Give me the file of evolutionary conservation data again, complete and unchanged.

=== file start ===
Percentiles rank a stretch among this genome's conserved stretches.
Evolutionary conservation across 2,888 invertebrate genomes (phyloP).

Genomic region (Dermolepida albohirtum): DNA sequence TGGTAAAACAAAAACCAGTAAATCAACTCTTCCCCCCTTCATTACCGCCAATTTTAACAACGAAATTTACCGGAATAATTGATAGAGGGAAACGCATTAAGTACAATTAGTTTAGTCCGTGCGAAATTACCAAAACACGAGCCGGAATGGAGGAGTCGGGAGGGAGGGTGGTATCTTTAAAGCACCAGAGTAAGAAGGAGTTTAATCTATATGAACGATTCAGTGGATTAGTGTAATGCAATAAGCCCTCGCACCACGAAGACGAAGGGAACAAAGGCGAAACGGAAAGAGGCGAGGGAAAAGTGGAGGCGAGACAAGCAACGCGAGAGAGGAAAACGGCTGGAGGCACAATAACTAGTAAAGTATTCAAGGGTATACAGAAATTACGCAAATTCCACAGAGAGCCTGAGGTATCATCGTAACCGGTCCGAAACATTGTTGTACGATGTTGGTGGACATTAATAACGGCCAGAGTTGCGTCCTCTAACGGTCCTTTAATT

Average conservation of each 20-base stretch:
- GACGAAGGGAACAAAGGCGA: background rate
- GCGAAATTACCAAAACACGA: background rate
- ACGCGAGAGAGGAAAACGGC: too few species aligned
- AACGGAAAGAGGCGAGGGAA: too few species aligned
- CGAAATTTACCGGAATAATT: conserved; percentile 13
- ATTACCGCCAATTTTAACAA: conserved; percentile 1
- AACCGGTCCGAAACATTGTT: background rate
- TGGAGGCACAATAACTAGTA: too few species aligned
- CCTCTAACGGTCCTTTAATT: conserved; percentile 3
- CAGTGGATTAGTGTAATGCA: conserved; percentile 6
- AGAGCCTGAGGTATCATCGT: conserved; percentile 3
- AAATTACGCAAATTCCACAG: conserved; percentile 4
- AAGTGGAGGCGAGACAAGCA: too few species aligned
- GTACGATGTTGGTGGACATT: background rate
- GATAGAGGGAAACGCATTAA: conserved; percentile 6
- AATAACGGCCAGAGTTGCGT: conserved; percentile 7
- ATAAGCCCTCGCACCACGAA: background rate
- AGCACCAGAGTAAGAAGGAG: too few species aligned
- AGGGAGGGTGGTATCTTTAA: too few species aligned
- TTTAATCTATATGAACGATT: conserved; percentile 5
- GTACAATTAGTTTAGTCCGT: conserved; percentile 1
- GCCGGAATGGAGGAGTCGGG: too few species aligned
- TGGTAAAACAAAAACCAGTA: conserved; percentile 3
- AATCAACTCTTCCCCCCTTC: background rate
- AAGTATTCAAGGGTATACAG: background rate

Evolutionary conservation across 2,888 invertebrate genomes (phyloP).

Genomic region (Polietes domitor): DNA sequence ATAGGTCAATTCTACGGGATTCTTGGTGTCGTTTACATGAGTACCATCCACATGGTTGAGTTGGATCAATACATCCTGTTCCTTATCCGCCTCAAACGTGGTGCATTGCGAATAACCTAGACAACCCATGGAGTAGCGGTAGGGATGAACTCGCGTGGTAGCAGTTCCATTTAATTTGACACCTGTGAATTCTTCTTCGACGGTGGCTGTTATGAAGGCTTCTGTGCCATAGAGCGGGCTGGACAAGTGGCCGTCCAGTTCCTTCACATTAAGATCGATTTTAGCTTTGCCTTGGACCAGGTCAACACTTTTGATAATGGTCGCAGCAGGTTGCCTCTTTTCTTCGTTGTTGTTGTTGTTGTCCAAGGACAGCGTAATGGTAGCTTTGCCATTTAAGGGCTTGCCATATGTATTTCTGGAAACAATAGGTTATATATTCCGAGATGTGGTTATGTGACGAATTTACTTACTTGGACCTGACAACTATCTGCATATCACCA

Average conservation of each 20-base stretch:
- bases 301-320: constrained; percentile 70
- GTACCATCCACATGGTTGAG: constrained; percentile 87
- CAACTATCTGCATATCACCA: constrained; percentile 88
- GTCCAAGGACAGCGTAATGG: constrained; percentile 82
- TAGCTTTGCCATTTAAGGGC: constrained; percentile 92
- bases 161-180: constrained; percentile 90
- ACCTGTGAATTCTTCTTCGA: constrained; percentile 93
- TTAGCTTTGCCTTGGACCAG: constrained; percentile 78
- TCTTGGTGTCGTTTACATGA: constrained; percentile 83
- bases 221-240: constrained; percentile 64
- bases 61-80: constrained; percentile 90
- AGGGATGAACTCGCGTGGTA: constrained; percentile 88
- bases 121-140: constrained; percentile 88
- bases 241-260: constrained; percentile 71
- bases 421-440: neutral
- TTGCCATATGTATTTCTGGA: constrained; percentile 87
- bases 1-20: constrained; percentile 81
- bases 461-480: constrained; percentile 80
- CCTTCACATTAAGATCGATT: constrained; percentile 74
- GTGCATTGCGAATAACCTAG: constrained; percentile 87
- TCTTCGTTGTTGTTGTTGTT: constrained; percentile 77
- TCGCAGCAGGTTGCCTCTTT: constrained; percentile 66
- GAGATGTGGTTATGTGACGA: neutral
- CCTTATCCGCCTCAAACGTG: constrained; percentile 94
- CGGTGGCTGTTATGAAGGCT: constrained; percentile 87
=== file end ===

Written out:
Percentiles rank a stretch among this genome's conserved stretches.
Evolutionary conservation across 2,888 invertebrate genomes (phyloP).

Genomic region (Dermolepida albohirtum): DNA sequence TGGTAAAACAAAAACCAGTAAATCAACTCTTCCCCCCTTCATTACCGCCAATTTTAACAACGAAATTTACCGGAATAATTGATAGAGGGAAACGCATTAAGTACAATTAGTTTAGTCCGTGCGAAATTACCAAAACACGAGCCGGAATGGAGGAGTCGGGAGGGAGGGTGGTATCTTTAAAGCACCAGAGTAAGAAGGAGTTTAATCTATATGAACGATTCAGTGGATTAGTGTAATGCAATAAGCCCTCGCACCACGAAGACGAAGGGAACAAAGGCGAAACGGAAAGAGGCGAGGGAAAAGTGGAGGCGAGACAAGCAACGCGAGAGAGGAAAACGGCTGGAGGCACAATAACTAGTAAAGTATTCAAGGGTATACAGAAATTACGCAAATTCCACAGAGAGCCTGAGGTATCATCGTAACCGGTCCGAAACATTGTTGTACGATGTTGGTGGACATTAATAACGGCCAGAGTTGCGTCCTCTAACGGTCCTTTAATT

Average conservation of each 20-base stretch:
- GACGAAGGGAACAAAGGCGA: background rate
- GCGAAATTACCAAAACACGA: background rate
- ACGCGAGAGAGGAAAACGGC: too few species aligned
- AACGGAAAGAGGCGAGGGAA: too few species aligned
- CGAAATTTACCGGAATAATT: conserved; percentile 13
- ATTACCGCCAATTTTAACAA: conserved; percentile 1
- AACCGGTCCGAAACATTGTT: background rate
- TGGAGGCACAATAACTAGTA: too few species aligned
- CCTCTAACGGTCCTTTAATT: conserved; percentile 3
- CAGTGGATTAGTGTAATGCA: conserved; percentile 6
- AGAGCCTGAGGTATCATCGT: conserved; percentile 3
- AAATTACGCAAATTCCACAG: conserved; percentile 4
- AAGTGGAGGCGAGACAAGCA: too few species aligned
- GTACGATGTTGGTGGACATT: background rate
- GATAGAGGGAAACGCATTAA: conserved; percentile 6
- AATAACGGCCAGAGTTGCGT: conserved; percentile 7
- ATAAGCCCTCGCACCACGAA: background rate
- AGCACCAGAGTAAGAAGGAG: too few species aligned
- AGGGAGGGTGGTATCTTTAA: too few species aligned
- TTTAATCTATATGAACGATT: conserved; percentile 5
- GTACAATTAGTTTAGTCCGT: conserved; percentile 1
- GCCGGAATGGAGGAGTCGGG: too few species aligned
- TGGTAAAACAAAAACCAGTA: conserved; percentile 3
- AATCAACTCTTCCCCCCTTC: background rate
- AAGTATTCAAGGGTATACAG: background rate

Evolutionary conservation across 2,888 invertebrate genomes (phyloP).

Genomic region (Polietes domitor): DNA sequence ATAGGTCAATTCTACGGGATTCTTGGTGTCGTTTACATGAGTACCATCCACATGGTTGAGTTGGATCAATACATCCTGTTCCTTATCCGCCTCAAACGTGGTGCATTGCGAATAACCTAGACAACCCATGGAGTAGCGGTAGGGATGAACTCGCGTGGTAGCAGTTCCATTTAATTTGACACCTGTGAATTCTTCTTCGACGGTGGCTGTTATGAAGGCTTCTGTGCCATAGAGCGGGCTGGACAAGTGGCCGTCCAGTTCCTTCACATTAAGATCGATTTTAGCTTTGCCTTGGACCAGGTCAACACTTTTGATAATGGTCGCAGCAGGTTGCCTCTTTTCTTCGTTGTTGTTGTTGTTGTCCAAGGACAGCGTAATGGTAGCTTTGCCATTTAAGGGCTTGCCATATGTATTTCTGGAAACAATAGGTTATATATTCCGAGATGTGGTTATGTGACGAATTTACTTACTTGGACCTGACAACTATCTGCATATCACCA

Average conservation of each 20-base stretch:
- bases 301-320: constrained; percentile 70
- GTACCATCCACATGGTTGAG: constrained; percentile 87
- CAACTATCTGCATATCACCA: constrained; percentile 88
- GTCCAAGGACAGCGTAATGG: constrained; percentile 82
- TAGCTTTGCCATTTAAGGGC: constrained; percentile 92
- bases 161-180: constrained; percentile 90
- ACCTGTGAATTCTTCTTCGA: constrained; percentile 93
- TTAGCTTTGCCTTGGACCAG: constrained; percentile 78
- TCTTGGTGTCGTTTACATGA: constrained; percentile 83
- bases 221-240: constrained; percentile 64
- bases 61-80: constrained; percentile 90
- AGGGATGAACTCGCGTGGTA: constrained; percentile 88
- bases 121-140: constrained; percentile 88
- bases 241-260: constrained; percentile 71
- bases 421-440: neutral
- TTGCCATATGTATTTCTGGA: constrained; percentile 87
- bases 1-20: constrained; percentile 81
- bases 461-480: constrained; percentile 80
- CCTTCACATTAAGATCGATT: constrained; percentile 74
- GTGCATTGCGAATAACCTAG: constrained; percentile 87
- TCTTCGTTGTTGTTGTTGTT: constrained; percentile 77
- TCGCAGCAGGTTGCCTCTTT: constrained; percentile 66
- GAGATGTGGTTATGTGACGA: neutral
- CCTTATCCGCCTCAAACGTG: constrained; percentile 94
- CGGTGGCTGTTATGAAGGCT: constrained; percentile 87